According to the poll conducted in February, all youths surveyed indicated that government should be the "most responsible" for achieving the goals set out in the Green Plan, followed by the community, businesses, and the individuals.
Lastrina, who co-leads climate youth group SYCA, said that other stakeholders have to be convinced about the urgency in meeting climate targets.
"Not everything has to be relied on or has to be managed by the government. There are other stakeholders in this whole ecosystem as well. And so in making anything attractive for each of these stakeholders, I think one thing that we need to learn to do is to empathise and to connect with the people who are making these changes.
So for example, instead of sending demand letters, the first thing you can do is to get to know the person in those specific departments and divisions.
Try to understand their work, learn the challenges they're experiencing and see how we can complement and accelerate [their] work. I think that's more important in collectively pushing up for more ambitious targets and that's something that maybe we need to learn how to do better."
Later in the conversation, NIE senior lecturer Tricia Seow also echoed the sentiment that more people have to take ownership on climate issues and recognise that environment issues are part of their lives too.
"I've noticed is that a lot of a lot of people in Singapore seem to see themselves as outside of the environment, and they're not part of the larger ecosystem.
And I think that our green plan would really benefit from educating the general public to understand that they are part of a larger ecosystem and that environmental issues are not something that is extra or divorced from their day to day life and that we need to take into account the welfare of the larger ecosystem for our own sakes. And that is something that really needs to be addressed, I suppose in education as well as, you know, as many platforms as possible."
How youths can contribute to the Green Plan?
Seow highlighted that Singaporean youths can be active players to drive positive change which will lead to achieving the goals in the Green Plan.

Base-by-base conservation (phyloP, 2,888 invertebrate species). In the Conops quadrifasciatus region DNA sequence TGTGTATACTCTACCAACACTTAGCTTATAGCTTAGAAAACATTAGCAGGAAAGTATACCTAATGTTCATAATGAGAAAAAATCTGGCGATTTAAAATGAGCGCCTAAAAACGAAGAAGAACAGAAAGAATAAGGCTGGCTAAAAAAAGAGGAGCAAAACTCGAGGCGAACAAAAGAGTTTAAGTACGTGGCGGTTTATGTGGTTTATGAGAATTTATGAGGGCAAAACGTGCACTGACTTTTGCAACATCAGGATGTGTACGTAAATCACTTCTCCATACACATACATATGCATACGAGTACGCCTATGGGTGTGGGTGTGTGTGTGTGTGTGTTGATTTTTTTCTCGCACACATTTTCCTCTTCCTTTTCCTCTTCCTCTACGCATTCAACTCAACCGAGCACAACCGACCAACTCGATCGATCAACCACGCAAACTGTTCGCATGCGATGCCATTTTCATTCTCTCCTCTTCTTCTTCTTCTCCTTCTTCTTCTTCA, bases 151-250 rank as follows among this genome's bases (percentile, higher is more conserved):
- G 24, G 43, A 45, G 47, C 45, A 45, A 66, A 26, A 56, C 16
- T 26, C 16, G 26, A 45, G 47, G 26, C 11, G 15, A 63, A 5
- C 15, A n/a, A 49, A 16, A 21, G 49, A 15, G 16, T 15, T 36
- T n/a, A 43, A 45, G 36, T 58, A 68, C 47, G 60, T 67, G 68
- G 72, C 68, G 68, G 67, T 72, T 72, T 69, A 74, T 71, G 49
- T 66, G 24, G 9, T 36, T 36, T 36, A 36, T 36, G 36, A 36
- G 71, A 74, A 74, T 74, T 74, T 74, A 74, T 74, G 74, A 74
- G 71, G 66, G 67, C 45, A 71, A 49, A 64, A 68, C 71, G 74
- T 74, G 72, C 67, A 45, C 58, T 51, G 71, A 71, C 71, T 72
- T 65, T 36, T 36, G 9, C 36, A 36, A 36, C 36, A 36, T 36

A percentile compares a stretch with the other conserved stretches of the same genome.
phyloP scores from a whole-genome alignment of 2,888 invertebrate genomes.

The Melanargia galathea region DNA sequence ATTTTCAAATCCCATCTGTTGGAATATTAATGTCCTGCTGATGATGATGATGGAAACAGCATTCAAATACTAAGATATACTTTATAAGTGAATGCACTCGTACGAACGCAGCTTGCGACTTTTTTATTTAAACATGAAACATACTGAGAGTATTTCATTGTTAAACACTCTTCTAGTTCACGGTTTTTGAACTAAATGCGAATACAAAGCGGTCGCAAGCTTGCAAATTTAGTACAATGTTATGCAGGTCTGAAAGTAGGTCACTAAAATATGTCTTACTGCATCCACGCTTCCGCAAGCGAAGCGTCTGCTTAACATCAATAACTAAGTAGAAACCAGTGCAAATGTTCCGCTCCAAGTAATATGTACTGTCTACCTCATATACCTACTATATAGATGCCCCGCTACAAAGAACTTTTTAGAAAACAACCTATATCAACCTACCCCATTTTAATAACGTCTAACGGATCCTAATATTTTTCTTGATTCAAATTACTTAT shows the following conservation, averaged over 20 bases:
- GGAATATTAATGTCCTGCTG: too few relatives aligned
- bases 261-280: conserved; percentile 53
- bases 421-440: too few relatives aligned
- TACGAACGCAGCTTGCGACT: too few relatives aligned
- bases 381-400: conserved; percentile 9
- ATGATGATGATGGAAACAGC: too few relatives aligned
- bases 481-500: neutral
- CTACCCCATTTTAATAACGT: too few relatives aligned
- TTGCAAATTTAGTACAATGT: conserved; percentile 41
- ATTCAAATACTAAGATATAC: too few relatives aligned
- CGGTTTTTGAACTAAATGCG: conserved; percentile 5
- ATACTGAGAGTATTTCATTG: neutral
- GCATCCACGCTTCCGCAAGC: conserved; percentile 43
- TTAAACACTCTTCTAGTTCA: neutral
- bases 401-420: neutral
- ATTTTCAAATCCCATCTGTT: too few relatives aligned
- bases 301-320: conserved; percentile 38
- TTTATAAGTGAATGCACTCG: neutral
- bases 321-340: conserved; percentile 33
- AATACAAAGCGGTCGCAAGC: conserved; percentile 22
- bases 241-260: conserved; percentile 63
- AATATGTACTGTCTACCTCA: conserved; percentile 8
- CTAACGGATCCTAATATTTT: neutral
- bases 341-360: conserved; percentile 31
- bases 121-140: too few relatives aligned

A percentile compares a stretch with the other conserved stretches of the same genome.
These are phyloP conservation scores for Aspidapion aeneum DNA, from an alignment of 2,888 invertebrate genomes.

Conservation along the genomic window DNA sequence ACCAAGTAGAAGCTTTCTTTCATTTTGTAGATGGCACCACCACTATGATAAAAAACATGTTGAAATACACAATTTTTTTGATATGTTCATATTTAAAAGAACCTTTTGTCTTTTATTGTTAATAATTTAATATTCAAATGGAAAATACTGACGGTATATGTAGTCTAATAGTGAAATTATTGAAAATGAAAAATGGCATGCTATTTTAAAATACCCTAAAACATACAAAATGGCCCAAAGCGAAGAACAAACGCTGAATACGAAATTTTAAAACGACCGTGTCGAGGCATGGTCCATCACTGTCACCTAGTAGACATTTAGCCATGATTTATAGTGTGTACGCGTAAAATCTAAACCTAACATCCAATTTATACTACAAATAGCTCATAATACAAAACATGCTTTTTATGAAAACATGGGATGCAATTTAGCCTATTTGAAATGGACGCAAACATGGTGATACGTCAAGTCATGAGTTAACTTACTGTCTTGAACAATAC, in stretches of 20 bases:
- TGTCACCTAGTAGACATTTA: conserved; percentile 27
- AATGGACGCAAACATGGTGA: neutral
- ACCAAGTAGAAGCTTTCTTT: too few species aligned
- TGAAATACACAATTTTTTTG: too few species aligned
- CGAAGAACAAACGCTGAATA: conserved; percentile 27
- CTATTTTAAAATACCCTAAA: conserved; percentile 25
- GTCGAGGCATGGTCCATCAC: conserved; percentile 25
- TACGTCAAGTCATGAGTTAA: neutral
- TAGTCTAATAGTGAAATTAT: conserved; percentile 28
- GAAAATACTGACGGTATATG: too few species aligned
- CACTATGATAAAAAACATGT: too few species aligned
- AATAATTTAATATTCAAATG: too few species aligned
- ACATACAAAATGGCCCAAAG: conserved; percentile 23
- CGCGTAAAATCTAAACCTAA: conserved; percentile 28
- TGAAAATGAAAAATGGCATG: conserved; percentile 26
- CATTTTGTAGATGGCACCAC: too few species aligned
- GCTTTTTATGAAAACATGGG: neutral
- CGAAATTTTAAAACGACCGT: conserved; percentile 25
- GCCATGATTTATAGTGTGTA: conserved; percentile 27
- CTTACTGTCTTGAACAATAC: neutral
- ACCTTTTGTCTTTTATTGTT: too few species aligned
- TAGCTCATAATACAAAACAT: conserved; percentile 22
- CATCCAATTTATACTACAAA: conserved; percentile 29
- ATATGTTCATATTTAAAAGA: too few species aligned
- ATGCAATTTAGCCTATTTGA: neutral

According to the February survey, sustainable living is the pillar of the Green Plan that youths are most supportive about.
Using plastic-free advocacy as an example, Seow elaborated on how youths can contribute to this pillar:
"If we are concerned, as a group, about plastics in Singapore, work with advocacy groups to persuade industries to redesign or convince governments to regulate packaging or consumer items.
In the breakout rooms, there were also discussions on how to incentivise citizens to change their consumption habits. These are the things that you can do to make your voices heard by governments and big business. Work together because we are all part of society."
Tan assured participants that their suggestions are well taken.
"All of your suggestions and all of the Green Plan suggestions, which are absolutely spot on, can help us to sharpen the goals maybe even make it bolder as we continue to evolve plans and strategies.
And in fact, our youths play a very crucial role in this because all of you are constantly telling us that environment and sustainability is foremost in your mind."
Tan added that the government is looking at providing more platforms for youths to participate in shaping the Green Plan.
Adding to that, Low also suggested that the government can be more transparent with the data in relation to all pillars of the Green Plan so that Singaporeans can make informed choices.
She also raised the importance to link legislative processes and policy matters to people's daily lives so that more people in Singapore can contribute to the Green Plan.
Top image via MSE/Facebook